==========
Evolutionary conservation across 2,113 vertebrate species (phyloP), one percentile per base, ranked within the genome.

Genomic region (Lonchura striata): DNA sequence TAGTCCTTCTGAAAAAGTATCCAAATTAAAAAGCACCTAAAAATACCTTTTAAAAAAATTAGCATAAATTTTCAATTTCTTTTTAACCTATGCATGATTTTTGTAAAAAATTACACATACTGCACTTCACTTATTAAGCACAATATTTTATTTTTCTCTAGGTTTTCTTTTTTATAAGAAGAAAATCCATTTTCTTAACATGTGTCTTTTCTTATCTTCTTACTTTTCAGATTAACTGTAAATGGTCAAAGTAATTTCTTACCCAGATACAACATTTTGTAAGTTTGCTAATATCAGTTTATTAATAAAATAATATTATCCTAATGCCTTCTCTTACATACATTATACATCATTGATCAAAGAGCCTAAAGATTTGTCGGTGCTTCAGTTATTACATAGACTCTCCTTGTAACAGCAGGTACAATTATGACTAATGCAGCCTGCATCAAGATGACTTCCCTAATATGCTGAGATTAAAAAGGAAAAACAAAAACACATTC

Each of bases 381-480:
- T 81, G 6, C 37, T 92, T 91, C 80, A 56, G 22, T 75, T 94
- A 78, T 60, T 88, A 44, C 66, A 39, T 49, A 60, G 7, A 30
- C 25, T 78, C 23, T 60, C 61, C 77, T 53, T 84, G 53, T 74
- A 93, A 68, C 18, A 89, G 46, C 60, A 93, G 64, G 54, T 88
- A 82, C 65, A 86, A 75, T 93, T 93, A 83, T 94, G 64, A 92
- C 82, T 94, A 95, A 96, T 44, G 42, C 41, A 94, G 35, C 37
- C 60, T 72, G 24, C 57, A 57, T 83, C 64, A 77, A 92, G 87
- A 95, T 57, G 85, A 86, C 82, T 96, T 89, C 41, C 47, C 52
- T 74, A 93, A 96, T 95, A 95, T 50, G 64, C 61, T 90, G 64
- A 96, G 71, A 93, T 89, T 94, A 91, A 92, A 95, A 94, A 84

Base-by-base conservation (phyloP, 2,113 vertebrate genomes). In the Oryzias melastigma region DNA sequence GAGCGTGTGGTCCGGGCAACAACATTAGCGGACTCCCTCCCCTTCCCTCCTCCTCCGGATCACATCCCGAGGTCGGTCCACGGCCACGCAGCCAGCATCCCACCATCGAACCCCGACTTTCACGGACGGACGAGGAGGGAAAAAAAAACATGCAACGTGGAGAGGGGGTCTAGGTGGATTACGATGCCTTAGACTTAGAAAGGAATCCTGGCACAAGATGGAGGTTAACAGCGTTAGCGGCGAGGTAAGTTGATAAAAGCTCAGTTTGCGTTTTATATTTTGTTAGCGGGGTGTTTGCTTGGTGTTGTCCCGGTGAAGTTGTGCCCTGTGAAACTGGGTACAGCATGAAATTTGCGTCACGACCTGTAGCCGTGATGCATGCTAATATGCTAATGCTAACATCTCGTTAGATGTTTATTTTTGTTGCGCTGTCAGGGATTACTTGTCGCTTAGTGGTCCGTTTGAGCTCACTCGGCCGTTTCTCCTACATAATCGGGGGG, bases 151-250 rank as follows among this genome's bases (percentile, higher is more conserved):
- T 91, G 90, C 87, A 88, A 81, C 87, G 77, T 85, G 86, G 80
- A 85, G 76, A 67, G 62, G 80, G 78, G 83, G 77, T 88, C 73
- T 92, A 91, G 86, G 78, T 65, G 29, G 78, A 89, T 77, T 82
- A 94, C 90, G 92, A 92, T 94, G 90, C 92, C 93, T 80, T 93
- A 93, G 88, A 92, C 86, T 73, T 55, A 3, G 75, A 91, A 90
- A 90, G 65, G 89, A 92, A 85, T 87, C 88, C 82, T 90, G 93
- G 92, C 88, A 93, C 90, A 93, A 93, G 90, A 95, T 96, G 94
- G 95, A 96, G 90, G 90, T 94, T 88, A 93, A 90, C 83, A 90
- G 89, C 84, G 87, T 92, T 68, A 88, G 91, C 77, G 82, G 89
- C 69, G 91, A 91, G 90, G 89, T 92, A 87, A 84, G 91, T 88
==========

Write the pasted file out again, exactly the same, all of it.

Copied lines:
Evolutionary conservation across 2,113 vertebrate species (phyloP), one percentile per base, ranked within the genome.

Genomic region (Lonchura striata): DNA sequence TAGTCCTTCTGAAAAAGTATCCAAATTAAAAAGCACCTAAAAATACCTTTTAAAAAAATTAGCATAAATTTTCAATTTCTTTTTAACCTATGCATGATTTTTGTAAAAAATTACACATACTGCACTTCACTTATTAAGCACAATATTTTATTTTTCTCTAGGTTTTCTTTTTTATAAGAAGAAAATCCATTTTCTTAACATGTGTCTTTTCTTATCTTCTTACTTTTCAGATTAACTGTAAATGGTCAAAGTAATTTCTTACCCAGATACAACATTTTGTAAGTTTGCTAATATCAGTTTATTAATAAAATAATATTATCCTAATGCCTTCTCTTACATACATTATACATCATTGATCAAAGAGCCTAAAGATTTGTCGGTGCTTCAGTTATTACATAGACTCTCCTTGTAACAGCAGGTACAATTATGACTAATGCAGCCTGCATCAAGATGACTTCCCTAATATGCTGAGATTAAAAAGGAAAAACAAAAACACATTC

Each of bases 381-480:
- T 81, G 6, C 37, T 92, T 91, C 80, A 56, G 22, T 75, T 94
- A 78, T 60, T 88, A 44, C 66, A 39, T 49, A 60, G 7, A 30
- C 25, T 78, C 23, T 60, C 61, C 77, T 53, T 84, G 53, T 74
- A 93, A 68, C 18, A 89, G 46, C 60, A 93, G 64, G 54, T 88
- A 82, C 65, A 86, A 75, T 93, T 93, A 83, T 94, G 64, A 92
- C 82, T 94, A 95, A 96, T 44, G 42, C 41, A 94, G 35, C 37
- C 60, T 72, G 24, C 57, A 57, T 83, C 64, A 77, A 92, G 87
- A 95, T 57, G 85, A 86, C 82, T 96, T 89, C 41, C 47, C 52
- T 74, A 93, A 96, T 95, A 95, T 50, G 64, C 61, T 90, G 64
- A 96, G 71, A 93, T 89, T 94, A 91, A 92, A 95, A 94, A 84

Base-by-base conservation (phyloP, 2,113 vertebrate genomes). In the Oryzias melastigma region DNA sequence GAGCGTGTGGTCCGGGCAACAACATTAGCGGACTCCCTCCCCTTCCCTCCTCCTCCGGATCACATCCCGAGGTCGGTCCACGGCCACGCAGCCAGCATCCCACCATCGAACCCCGACTTTCACGGACGGACGAGGAGGGAAAAAAAAACATGCAACGTGGAGAGGGGGTCTAGGTGGATTACGATGCCTTAGACTTAGAAAGGAATCCTGGCACAAGATGGAGGTTAACAGCGTTAGCGGCGAGGTAAGTTGATAAAAGCTCAGTTTGCGTTTTATATTTTGTTAGCGGGGTGTTTGCTTGGTGTTGTCCCGGTGAAGTTGTGCCCTGTGAAACTGGGTACAGCATGAAATTTGCGTCACGACCTGTAGCCGTGATGCATGCTAATATGCTAATGCTAACATCTCGTTAGATGTTTATTTTTGTTGCGCTGTCAGGGATTACTTGTCGCTTAGTGGTCCGTTTGAGCTCACTCGGCCGTTTCTCCTACATAATCGGGGGG, bases 151-250 rank as follows among this genome's bases (percentile, higher is more conserved):
- T 91, G 90, C 87, A 88, A 81, C 87, G 77, T 85, G 86, G 80
- A 85, G 76, A 67, G 62, G 80, G 78, G 83, G 77, T 88, C 73
- T 92, A 91, G 86, G 78, T 65, G 29, G 78, A 89, T 77, T 82
- A 94, C 90, G 92, A 92, T 94, G 90, C 92, C 93, T 80, T 93
- A 93, G 88, A 92, C 86, T 73, T 55, A 3, G 75, A 91, A 90
- A 90, G 65, G 89, A 92, A 85, T 87, C 88, C 82, T 90, G 93
- G 92, C 88, A 93, C 90, A 93, A 93, G 90, A 95, T 96, G 94
- G 95, A 96, G 90, G 90, T 94, T 88, A 93, A 90, C 83, A 90
- G 89, C 84, G 87, T 92, T 68, A 88, G 91, C 77, G 82, G 89
- C 69, G 91, A 91, G 90, G 89, T 92, A 87, A 84, G 91, T 88